Everyone seems to be preoccupied with rising inflation nowadays. While I agree that inflation will rise over the next 1-3 years, I don’t think it will even reach high-single digit levels. A return to the 1970s’ double-digit inflation is extremely unlikely. [Here’s why.]
The original article has been edited here for length (…) and clarity ([ ])
In this post we’re going to look at:
- Why inflation won’t rise a lot (i.e. to high single-digits).
- Why inflation is on the long-term rise
- and look at [both] headline inflation (including food and energy) and core inflation (excluding food and energy).
Why inflation won’t rise a lot
People who think that inflation will return to 1970s-levels are forgetting a key point: the world has changed. The fundamental conditions that CAUSED double-digit inflation in the 1970s no longer exist.
1. Commodity price shocks
Inflation in the 1970s was largely driven by commodity price shocks. Commodity prices soared for 2 main reasons:
1. The commodity price-controls that had kept prices artificially suppressed for decades were lifted.
The chart below shows what happened to gold when price controls were lifted. Gold is representative of the entire commodities family.
2. The political shock of OPEC imposing an oil embargo on the U.S. from 1973-1974. Oil prices TRIPLED in a few months because the U.S. was a big net importer of oil. (The U.S. imported 1/3 of its oil consumption).
The same thing happened in 1979-1980. Global oil supply fell 4% due to the Iranian Revolution and, since oil is an inelastic market, relatively small changes in supply/demand cause a much bigger change in the price of oil.
Commodity price shocks are unlikely
Note: these were 1 time EVENT driven shocks. They were not slowly moving macro trends. Slowly moving macro trends usually lead to long bull markets in oil (e.g. 2002-2008). 1 time EVENT driven shocks lead to a sudden spike in the price of oil. These MASSIVE historical commodity price shocks are unlikely to repeat in the next few years.
- For starters, the U.S. is not on commodity-price controls. Prices are no longer “artificially suppressed”. Commodities trade on free markets.
- More importantly, political shocks are having a smaller and smaller impact on commodity prices. The U.S. is on the path to becoming energy-independent by the early 2020s. The chart below demonstrates how U.S. net energy imports are rapidly falling. This figure will only fall further as U.S. shale production increases (shale is very profitable above $70 per barrel).
In other words, OPEC and foreign nations no longer have the same kind of control over the U.S. economy as they used to have. They can no longer hold the U.S. hostage by jacking up commodity prices and cause widespread economic destruction.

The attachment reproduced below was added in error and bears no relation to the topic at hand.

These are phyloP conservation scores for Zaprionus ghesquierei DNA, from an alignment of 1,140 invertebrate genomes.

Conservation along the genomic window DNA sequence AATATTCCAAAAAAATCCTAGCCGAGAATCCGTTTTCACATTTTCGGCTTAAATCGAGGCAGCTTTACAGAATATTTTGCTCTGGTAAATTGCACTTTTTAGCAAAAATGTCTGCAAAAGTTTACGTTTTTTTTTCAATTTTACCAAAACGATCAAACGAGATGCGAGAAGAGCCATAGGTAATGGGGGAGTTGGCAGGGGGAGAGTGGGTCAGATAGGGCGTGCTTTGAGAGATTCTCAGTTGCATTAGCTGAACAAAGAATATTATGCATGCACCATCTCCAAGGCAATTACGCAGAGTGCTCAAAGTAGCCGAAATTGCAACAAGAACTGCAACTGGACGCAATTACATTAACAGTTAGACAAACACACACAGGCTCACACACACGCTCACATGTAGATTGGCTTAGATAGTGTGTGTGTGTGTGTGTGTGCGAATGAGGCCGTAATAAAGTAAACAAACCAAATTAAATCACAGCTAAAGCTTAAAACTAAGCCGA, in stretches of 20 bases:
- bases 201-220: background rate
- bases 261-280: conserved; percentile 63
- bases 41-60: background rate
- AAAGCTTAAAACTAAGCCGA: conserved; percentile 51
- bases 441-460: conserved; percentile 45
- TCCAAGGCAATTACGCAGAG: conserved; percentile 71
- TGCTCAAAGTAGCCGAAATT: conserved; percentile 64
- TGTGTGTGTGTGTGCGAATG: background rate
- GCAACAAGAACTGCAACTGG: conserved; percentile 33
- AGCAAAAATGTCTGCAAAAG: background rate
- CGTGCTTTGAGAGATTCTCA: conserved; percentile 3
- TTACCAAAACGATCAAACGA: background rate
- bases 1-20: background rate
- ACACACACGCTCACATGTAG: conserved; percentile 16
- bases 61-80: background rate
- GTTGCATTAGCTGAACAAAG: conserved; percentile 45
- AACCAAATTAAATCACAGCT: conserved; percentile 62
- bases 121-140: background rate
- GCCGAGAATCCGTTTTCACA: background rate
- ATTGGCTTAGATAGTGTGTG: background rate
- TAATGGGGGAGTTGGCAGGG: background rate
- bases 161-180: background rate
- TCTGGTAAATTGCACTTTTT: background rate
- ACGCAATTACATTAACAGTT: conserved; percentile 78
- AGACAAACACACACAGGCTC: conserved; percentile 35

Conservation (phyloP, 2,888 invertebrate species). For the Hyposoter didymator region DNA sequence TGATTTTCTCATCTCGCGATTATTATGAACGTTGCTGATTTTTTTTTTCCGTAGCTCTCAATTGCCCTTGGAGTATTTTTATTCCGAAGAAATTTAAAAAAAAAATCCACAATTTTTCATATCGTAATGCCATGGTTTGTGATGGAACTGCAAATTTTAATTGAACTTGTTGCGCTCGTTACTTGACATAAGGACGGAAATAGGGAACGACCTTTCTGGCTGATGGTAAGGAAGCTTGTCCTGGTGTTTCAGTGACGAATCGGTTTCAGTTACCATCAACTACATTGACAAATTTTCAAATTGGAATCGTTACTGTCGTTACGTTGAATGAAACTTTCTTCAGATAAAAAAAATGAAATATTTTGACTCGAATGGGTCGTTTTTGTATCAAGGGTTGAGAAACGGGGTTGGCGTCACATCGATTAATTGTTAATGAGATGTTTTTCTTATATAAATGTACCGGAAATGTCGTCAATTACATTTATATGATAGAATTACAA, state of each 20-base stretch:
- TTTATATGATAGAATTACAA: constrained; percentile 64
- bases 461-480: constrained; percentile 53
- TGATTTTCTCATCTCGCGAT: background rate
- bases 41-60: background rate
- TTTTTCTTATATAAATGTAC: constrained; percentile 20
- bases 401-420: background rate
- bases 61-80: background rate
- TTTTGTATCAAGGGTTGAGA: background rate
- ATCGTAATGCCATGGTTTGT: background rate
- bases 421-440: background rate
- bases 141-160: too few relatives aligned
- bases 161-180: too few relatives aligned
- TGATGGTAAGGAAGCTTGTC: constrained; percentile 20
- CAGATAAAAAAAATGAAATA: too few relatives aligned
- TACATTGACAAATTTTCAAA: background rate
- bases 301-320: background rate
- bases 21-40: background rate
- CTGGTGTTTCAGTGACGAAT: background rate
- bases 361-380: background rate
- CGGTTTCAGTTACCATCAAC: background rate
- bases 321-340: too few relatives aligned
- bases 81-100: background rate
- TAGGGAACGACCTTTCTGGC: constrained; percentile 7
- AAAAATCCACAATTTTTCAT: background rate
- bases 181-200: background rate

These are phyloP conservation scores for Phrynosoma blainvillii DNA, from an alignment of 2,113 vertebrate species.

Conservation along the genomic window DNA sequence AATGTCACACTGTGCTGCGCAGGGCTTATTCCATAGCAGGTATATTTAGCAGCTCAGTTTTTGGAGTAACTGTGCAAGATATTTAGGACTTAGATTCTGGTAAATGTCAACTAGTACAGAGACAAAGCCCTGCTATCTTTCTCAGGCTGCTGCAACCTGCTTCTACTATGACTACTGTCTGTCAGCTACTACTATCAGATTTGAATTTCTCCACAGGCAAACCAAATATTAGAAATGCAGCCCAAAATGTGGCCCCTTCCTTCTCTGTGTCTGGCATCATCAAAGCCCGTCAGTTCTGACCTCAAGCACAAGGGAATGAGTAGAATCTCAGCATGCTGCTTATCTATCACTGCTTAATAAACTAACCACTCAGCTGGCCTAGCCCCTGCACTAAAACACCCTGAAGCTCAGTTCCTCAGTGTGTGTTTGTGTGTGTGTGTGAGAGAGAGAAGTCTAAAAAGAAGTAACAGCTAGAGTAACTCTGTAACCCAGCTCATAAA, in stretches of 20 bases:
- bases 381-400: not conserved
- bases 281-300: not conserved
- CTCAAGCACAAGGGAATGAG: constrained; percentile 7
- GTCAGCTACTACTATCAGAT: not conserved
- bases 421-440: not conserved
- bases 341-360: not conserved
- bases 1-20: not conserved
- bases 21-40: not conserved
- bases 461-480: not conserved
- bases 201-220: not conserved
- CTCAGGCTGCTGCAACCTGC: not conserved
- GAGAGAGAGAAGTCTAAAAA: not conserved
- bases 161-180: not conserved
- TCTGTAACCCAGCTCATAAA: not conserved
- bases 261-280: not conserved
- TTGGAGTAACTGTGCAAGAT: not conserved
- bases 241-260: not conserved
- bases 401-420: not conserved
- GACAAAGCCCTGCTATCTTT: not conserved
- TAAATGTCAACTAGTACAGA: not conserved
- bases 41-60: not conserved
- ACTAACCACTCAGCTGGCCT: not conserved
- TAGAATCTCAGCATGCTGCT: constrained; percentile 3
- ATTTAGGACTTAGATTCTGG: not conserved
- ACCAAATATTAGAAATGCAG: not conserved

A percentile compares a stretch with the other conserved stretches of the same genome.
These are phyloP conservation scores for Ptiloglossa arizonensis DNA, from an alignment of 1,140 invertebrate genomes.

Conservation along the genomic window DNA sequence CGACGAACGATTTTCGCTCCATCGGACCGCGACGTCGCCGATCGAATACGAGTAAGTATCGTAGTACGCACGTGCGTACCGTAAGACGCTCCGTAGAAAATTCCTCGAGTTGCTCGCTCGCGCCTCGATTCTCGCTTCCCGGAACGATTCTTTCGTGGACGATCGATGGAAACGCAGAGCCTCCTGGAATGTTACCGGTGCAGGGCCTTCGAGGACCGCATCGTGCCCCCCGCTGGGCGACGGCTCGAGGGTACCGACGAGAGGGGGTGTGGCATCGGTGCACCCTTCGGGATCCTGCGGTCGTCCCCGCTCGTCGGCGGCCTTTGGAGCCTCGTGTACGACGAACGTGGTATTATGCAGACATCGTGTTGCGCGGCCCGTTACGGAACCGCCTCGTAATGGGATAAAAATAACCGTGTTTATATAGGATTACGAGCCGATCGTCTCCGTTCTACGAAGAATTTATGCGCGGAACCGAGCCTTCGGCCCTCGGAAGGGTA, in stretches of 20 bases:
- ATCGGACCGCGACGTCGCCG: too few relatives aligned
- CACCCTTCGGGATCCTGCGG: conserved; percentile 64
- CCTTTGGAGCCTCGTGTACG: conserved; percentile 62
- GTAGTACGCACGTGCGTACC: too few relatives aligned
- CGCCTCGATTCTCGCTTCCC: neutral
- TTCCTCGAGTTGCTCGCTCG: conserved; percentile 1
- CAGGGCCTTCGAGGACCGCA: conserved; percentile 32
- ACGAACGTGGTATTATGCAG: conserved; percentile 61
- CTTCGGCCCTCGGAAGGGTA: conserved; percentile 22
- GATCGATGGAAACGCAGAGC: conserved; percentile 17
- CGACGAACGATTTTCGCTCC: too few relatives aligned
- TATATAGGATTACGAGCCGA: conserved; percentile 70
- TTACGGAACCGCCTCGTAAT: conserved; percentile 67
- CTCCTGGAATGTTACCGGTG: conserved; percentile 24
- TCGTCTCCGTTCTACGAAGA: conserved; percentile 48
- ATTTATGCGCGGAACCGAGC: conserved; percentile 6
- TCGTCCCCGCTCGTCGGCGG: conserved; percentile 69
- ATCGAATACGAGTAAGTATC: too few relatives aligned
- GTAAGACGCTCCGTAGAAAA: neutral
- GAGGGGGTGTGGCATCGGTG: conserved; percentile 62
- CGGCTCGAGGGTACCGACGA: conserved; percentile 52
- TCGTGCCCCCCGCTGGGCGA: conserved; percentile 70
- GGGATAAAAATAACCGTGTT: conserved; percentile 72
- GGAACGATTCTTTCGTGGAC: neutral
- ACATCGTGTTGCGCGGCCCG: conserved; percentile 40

Inflation trended higher in the 1960s and 1970s due to changing demographics. Demographics are in reverse today.
U.S. population growth was very high in the 1950s thanks to the post-war Baby Boom, and then slowly trended downwards over the next few decades.
There is usually a lag of 20-30 years between “increases in the population” and “increases in inflation”. This is inherently logical. People rapidly increase their spending in their late-20s and 30s when they’re forming families. A rapid increase in the population (babies) means that spending will rapidly increase in 20-30 years when the babies become adults. The more people there are who work, the more they will spend and consume (push consumer prices upwards).
The chart below shows the correlation between core-inflation and U.S. birth as a % of the Total Population. Notice how birth leads core CPI by 30 years.
There are no signs that U.S. population growth rate will increase significantly over the next decade.
Why inflation will rise slowly rise over the next decade
With that being said, I do think that inflation will slowly rise over the next decade.
1. Demographics are changing
Inflation was continuously suppressed from the 1980s to present because of the demographic deluge of baby boomers (more workers). This was combined with the introduction of women into the workforce, which drove down the relative cost of labor to GDP from the 1970s to the 1990s.
Here’s the interesting point; though. The velocity of money has fallen consistently over the past 2 decades, coinciding with a decline in the U.S. labor participation rate.
…If labor participation has bottomed…[and] rises a little over the next decade…the velocity of money will rise as well, pushing it back towards the long-term average. A rising velocity of money suggests that inflation will slowly trend higher over the long run.
There are also anecdotal reasons why inflation is on the long-term rise. Globalization and the introduction of cheap Chinese labor have pushed prices for consumer goods down over the past few decades but prices can’t go down much more. [in fact,] labor costs are rising in developing countries.
The chart below demonstrates the rapidly increasing labor cost in Chinese manufacturing. It is a little outdated, so labor costs have risen even further since then.
A return to the 1970s level of double-digit inflation doesn’t seem likely based on what we know today. The 1970s had certain conditions (mainly political) that are unlikely to be repeated because the world is different. A big rise in inflation is highly unlikely without the presence of these political shocks.
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